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WILHELM TAPPERT - COMPOSER
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Autographed 5.5” x 8.25” one page manuscript of a canon written to the poem, “Die Maulbronner Fuge” from Joseph Viktor Scheffels volume of humorous song lyrics, “Gaudeamus”, Berlin, November 11, 1895.

Scheffel’s (1826-1886) Gaudeamus, Lieder aus dem Engeren und Weiteren  (Gaudeamus, Songs from the Engeren and Others) was published in 1868. It is a book of song lyrics mainly gathered from the Engeren lake district in Norway.  The Maulbronn Fugue is German in origin from a town which is situated between Stuttgart and Karlsruhe.  Moreover it is a drinking song from the Maulbronn Monastery. (Now an UNESCO protected World Heritage site.)  The poem contains the single musical bar at the top in the book.  The final stanza in translation:

Ah me! what a dull day it is!
These are the times, hey, when people and cattle
Are scorching red-hot like the irons in a smithy!
Pour on them drops or long floods of cold water,
All would be swallowed and nothing be quenched.
Ah!--hey!--the matin bell still is a-ringing,
And I'm seized with a powerful yearning already
To go to the cloister, and down to the cellar!
Whether I'll tarry there steadily drinking
Until the night comes,
Or a loud clattering thunder in heaven
Breaks up this wearisome terrible heat,
I don't know,
Only my thirst is
Dreadful ....
Ah me! what a dull day it is.

Tappert (1830-1907) has set the poem to music as a canon in 12 bars and for three low male voices and given six of the bars text.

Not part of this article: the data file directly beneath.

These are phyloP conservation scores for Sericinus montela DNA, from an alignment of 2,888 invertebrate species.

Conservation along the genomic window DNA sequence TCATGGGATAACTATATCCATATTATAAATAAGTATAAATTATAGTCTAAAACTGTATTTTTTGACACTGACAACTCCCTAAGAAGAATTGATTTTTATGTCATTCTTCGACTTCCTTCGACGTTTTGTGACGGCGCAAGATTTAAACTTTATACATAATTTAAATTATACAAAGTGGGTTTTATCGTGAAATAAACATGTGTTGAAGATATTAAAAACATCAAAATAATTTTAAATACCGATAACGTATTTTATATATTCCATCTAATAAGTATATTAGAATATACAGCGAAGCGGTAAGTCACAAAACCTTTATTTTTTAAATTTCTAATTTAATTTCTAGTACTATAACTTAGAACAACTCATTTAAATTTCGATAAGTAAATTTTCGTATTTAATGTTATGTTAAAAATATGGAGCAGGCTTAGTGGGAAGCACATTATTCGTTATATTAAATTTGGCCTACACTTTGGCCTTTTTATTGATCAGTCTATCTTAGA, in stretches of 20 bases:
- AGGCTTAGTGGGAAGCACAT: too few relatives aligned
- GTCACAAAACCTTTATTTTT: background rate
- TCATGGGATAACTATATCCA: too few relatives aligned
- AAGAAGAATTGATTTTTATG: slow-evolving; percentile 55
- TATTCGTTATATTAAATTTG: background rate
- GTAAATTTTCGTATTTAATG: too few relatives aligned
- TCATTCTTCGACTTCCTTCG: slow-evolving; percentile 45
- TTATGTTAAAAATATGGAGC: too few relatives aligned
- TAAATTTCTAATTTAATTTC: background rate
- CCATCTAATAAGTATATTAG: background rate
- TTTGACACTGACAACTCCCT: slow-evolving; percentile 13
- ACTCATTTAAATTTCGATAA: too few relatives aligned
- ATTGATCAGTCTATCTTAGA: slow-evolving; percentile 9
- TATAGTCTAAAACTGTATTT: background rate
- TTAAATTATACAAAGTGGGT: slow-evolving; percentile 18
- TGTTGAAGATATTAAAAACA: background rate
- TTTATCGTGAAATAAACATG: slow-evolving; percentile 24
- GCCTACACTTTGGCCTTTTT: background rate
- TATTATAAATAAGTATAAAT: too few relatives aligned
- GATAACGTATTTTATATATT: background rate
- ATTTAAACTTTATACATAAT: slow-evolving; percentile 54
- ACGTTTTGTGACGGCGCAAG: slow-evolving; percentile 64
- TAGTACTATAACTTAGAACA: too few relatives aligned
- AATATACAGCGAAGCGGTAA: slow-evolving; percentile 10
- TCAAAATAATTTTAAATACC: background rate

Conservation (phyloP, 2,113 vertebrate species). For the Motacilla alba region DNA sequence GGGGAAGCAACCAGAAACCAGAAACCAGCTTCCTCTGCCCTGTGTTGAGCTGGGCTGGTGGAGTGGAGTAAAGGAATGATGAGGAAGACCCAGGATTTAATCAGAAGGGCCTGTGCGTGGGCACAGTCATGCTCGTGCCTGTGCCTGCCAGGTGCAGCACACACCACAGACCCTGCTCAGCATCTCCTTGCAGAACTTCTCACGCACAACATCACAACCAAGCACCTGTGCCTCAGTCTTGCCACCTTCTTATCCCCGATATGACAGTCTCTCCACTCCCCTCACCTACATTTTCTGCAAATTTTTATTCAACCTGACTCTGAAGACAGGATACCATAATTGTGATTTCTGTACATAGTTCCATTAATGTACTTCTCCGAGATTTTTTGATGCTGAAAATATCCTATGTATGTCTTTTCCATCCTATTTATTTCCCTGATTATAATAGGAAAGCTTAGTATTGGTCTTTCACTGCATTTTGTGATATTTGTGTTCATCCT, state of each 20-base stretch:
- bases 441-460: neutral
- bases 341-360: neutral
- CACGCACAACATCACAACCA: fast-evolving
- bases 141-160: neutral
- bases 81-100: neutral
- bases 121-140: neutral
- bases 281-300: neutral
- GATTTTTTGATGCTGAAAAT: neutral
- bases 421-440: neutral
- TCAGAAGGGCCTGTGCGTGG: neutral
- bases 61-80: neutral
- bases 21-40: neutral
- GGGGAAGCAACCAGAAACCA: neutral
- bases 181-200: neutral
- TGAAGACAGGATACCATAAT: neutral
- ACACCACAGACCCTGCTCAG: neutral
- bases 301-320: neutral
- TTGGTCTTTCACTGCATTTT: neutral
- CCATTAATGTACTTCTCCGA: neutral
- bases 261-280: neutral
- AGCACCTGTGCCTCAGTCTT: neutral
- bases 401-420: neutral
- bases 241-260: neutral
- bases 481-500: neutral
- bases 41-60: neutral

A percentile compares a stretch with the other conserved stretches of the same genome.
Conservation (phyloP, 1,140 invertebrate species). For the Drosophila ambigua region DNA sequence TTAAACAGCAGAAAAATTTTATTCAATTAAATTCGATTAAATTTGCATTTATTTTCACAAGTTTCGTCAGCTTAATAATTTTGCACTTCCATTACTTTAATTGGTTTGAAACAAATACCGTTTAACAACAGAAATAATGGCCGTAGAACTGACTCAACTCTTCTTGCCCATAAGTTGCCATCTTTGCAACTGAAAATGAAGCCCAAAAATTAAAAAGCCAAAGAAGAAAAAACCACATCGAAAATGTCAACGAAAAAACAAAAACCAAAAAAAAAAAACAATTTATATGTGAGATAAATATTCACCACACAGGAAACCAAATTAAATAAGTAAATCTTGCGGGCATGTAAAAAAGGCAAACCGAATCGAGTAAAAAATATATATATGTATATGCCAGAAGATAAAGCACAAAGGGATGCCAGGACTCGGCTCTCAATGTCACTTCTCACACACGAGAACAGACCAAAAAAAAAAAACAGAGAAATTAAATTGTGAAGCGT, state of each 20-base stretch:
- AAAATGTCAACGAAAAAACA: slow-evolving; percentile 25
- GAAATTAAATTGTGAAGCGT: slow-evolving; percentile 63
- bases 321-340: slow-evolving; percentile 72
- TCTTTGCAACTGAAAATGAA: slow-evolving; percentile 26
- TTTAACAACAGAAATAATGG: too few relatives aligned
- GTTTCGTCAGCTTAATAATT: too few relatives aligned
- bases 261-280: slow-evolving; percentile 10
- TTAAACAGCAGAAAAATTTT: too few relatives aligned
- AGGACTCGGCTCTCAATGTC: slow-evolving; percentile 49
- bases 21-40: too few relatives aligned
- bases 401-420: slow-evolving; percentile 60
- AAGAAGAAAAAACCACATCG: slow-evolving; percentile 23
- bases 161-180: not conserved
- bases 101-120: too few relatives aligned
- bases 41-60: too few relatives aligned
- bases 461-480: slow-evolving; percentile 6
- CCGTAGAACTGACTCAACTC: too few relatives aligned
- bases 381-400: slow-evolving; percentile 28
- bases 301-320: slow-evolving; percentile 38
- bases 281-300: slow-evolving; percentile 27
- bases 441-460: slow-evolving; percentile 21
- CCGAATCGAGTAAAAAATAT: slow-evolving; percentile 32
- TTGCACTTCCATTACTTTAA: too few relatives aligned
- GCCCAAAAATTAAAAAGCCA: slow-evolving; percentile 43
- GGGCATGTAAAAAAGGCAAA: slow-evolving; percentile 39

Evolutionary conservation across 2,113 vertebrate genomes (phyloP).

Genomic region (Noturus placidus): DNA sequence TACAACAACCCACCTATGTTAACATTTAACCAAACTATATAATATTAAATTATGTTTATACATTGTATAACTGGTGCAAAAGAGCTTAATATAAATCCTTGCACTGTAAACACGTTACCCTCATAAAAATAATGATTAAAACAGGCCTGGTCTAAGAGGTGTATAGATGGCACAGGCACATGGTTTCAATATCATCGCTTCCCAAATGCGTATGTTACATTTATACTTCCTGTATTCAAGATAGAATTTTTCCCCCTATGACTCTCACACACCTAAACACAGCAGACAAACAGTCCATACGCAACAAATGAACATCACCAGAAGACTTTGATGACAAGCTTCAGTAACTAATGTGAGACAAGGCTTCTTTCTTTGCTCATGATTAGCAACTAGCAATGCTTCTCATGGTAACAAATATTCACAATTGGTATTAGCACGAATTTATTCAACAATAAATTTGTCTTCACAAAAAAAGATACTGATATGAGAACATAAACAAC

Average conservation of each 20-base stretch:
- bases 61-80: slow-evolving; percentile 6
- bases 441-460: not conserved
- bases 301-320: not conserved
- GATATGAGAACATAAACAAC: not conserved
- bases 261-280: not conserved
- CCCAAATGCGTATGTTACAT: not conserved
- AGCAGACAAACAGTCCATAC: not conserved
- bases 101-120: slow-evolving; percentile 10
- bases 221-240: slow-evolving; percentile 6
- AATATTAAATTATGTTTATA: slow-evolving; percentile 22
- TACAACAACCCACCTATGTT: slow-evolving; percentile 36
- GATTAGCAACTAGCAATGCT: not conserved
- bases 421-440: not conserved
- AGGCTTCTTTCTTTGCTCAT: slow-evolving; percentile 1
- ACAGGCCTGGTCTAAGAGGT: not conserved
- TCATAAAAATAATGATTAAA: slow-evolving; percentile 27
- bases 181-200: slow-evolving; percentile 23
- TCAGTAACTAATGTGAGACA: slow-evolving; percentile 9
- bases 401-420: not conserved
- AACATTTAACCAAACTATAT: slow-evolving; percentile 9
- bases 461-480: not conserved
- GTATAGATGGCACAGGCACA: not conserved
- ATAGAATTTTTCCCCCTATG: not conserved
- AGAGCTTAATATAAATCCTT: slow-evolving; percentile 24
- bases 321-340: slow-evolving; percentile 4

Tappert is an interesting fellow, he was gifted enough a pianist to teach in Liszt’s pupil Carl Taussigs’ Berlin piano school from 1866 until it closed shortly before his death.  He started out as a seminarian destined for the priesthood, but decided his future lay in music and left to pursue musical studied in 1856. He went to Berlin to Theodor Kullak’s  Neue Akademie der Tonkunst which had opened the previous school year to study with Kullak and Siegfried Wilhelm Dehn.  When Dehn passed away in 1858 he decided his education was completer and he took a position as a teacher and critic in Glowgow, Poland.  By 1866 he was back in Berlin  teaching at Taussig’s school and writing criticism and articles on music for various publications including the “Klavierlehrer” and edited the important “Allgemeine deutsche Musikzeitung” from 1876 to 1880 when he got into some trouble for accepting bribes for favorable criticism at one point.  A confirmed Wagnerite, he published in 1877 a lexicon of abuse foisted on Wagner and his disciples by the public.  At his death, his library was purchased by the Berlin Staatsbibliothek.

  As a composer, Tappert arranged German folksongs, composed songs and wrote solo piano works, including a book of 30 Etudes for the left hand alone. 

Written on parchment, the ms bears creases and a few tears at the edges.  That said an interesting original musical setting of a poem by a real musical character!